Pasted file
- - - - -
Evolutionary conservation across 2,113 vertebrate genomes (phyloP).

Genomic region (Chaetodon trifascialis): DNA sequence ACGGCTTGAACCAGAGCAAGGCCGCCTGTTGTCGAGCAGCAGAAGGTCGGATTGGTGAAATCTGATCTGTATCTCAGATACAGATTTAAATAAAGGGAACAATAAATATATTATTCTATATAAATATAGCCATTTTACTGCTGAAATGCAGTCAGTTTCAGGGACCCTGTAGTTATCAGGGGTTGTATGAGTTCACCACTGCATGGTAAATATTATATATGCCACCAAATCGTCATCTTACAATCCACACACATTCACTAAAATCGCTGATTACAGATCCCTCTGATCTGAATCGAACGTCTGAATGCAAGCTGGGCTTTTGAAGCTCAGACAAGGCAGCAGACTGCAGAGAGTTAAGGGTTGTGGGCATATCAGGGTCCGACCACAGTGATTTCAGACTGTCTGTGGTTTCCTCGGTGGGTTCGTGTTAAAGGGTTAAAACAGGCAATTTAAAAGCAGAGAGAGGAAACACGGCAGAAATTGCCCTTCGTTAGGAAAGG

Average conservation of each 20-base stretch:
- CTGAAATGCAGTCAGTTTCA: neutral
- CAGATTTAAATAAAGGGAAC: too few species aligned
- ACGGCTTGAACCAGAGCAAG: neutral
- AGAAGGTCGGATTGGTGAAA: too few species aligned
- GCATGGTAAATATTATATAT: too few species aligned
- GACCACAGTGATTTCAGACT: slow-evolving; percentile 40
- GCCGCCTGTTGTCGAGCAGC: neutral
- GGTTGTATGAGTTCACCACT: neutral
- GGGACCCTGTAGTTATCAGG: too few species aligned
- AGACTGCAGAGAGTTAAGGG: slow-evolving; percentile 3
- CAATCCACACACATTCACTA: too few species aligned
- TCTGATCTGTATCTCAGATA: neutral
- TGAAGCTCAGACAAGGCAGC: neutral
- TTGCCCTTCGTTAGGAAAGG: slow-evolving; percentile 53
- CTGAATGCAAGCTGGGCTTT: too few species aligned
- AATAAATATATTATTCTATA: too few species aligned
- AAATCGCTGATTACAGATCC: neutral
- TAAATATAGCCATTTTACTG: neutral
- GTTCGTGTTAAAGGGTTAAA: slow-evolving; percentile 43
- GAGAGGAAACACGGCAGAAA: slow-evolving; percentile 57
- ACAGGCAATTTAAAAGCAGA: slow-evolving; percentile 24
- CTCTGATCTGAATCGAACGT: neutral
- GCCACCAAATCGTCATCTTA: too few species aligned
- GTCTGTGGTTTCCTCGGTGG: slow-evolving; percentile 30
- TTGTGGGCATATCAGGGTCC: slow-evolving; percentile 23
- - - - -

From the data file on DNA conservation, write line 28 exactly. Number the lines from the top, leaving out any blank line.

- TTGTGGGCATATCAGGGTCC: slow-evolving; percentile 23